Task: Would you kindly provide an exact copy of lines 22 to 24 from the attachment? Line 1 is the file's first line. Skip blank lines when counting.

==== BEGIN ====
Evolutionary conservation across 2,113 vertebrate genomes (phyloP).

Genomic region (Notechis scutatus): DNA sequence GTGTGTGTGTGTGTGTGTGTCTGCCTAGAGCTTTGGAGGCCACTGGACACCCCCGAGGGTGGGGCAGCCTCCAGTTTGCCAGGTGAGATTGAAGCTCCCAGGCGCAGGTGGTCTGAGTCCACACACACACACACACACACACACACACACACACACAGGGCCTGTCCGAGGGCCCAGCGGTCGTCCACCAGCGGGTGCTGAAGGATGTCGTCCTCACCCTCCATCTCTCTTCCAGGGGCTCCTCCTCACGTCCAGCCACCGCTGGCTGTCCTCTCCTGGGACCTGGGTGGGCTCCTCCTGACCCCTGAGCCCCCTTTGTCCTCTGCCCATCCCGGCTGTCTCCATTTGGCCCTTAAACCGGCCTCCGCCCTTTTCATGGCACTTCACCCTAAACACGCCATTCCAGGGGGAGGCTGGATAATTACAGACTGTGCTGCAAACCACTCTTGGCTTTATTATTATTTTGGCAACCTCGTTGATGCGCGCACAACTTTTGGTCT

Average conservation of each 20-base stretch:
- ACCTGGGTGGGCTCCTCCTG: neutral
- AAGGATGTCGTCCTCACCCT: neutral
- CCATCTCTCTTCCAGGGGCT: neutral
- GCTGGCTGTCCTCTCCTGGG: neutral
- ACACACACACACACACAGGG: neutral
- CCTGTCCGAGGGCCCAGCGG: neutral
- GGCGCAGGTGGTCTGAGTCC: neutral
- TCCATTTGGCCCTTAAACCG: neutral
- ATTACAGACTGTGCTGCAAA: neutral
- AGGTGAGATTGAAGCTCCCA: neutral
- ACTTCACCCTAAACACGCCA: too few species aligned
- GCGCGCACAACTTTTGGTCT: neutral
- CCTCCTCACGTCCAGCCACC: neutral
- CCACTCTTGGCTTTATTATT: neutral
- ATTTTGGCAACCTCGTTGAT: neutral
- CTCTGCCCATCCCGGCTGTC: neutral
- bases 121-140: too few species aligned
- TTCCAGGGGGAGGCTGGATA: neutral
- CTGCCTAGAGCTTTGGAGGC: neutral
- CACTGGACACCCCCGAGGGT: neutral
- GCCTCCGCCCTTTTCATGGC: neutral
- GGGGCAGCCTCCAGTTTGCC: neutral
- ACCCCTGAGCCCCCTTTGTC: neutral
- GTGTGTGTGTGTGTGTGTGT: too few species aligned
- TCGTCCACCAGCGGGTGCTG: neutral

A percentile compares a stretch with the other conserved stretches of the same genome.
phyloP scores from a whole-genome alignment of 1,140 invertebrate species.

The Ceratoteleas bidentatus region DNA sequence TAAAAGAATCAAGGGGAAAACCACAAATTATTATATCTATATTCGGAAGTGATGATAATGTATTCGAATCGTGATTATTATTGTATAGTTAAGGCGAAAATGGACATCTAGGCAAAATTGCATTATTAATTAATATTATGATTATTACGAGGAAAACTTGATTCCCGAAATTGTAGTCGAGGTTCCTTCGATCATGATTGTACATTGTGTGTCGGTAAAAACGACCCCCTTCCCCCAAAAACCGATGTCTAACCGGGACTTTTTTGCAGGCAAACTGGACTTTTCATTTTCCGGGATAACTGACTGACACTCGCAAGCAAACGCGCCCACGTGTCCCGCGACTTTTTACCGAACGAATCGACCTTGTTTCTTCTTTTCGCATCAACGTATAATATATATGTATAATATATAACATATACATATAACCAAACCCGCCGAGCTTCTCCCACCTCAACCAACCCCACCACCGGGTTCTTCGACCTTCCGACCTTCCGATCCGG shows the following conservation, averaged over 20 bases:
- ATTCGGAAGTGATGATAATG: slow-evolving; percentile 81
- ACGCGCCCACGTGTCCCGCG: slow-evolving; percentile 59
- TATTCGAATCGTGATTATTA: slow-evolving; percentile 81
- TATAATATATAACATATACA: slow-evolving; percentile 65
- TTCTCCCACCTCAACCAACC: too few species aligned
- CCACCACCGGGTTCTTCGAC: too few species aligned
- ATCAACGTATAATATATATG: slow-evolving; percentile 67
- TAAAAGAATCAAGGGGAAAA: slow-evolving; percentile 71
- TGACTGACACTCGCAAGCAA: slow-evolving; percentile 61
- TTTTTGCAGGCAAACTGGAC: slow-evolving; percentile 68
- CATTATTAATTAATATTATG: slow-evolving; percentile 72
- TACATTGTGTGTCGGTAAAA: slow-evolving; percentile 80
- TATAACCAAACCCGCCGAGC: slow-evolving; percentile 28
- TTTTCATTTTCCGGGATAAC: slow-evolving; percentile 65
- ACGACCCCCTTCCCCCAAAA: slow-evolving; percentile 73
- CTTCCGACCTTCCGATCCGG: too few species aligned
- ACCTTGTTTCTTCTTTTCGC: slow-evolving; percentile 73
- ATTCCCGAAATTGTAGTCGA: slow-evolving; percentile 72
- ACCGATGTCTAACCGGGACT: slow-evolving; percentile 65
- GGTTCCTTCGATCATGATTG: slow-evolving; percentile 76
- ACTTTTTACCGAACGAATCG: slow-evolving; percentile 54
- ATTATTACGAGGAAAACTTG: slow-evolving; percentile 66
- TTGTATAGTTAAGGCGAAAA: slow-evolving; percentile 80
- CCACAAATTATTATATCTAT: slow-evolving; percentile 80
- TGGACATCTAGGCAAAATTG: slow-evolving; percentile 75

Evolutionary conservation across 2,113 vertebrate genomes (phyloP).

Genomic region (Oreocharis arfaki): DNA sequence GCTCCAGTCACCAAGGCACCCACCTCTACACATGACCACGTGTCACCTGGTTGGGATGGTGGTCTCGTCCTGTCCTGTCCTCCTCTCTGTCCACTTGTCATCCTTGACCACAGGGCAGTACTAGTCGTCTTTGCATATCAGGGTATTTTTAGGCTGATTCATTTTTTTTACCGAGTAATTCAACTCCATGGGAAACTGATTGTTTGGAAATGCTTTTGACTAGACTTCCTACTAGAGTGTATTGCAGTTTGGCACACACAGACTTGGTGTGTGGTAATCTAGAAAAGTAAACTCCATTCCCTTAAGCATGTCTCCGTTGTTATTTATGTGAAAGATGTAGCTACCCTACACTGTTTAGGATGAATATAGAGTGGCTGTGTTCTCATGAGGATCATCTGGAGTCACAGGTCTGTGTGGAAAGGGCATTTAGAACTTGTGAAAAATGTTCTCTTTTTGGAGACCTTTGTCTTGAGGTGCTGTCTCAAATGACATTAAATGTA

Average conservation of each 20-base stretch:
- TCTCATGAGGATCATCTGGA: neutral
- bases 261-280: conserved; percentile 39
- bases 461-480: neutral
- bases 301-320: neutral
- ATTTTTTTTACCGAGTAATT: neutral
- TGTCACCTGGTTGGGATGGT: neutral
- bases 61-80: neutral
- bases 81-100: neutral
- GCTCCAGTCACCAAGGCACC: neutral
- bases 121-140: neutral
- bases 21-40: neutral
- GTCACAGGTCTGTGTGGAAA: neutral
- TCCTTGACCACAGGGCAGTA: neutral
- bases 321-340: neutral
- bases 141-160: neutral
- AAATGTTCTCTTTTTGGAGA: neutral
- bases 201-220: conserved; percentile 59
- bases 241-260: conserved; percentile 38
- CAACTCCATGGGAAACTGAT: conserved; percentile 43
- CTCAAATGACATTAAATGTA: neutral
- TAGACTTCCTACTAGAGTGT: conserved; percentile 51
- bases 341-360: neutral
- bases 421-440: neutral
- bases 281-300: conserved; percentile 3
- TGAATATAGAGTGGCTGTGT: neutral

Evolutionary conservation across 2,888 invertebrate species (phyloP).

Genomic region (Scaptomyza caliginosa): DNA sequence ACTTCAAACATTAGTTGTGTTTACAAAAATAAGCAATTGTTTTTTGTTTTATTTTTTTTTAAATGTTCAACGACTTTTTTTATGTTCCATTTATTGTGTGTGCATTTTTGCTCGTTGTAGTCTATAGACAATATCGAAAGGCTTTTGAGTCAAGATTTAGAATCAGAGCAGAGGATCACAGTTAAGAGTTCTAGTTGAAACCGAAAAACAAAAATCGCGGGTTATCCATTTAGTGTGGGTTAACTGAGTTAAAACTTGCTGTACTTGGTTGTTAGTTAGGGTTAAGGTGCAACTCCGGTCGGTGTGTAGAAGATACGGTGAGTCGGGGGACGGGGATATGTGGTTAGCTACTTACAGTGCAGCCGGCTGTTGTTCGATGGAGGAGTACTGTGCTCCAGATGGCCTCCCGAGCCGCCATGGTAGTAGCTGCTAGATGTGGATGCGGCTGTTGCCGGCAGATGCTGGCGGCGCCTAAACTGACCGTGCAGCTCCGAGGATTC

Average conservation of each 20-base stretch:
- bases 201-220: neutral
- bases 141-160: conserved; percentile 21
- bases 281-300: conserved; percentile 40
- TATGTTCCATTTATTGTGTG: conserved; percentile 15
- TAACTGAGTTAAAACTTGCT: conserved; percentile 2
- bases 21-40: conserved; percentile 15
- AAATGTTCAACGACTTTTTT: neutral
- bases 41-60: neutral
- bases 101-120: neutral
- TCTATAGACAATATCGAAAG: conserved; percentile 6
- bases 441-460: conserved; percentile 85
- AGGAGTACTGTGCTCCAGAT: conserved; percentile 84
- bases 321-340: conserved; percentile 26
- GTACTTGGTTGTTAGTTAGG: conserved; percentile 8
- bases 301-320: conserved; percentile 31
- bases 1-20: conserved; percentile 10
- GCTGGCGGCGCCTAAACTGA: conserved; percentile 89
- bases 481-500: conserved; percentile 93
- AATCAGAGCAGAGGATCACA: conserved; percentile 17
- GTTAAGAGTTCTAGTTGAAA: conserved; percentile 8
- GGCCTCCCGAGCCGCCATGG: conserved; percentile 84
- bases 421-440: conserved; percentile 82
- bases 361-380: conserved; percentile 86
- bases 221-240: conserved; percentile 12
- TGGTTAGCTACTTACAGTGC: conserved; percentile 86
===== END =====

- CTGCCTAGAGCTTTGGAGGC: neutral
- CACTGGACACCCCCGAGGGT: neutral
- GCCTCCGCCCTTTTCATGGC: neutral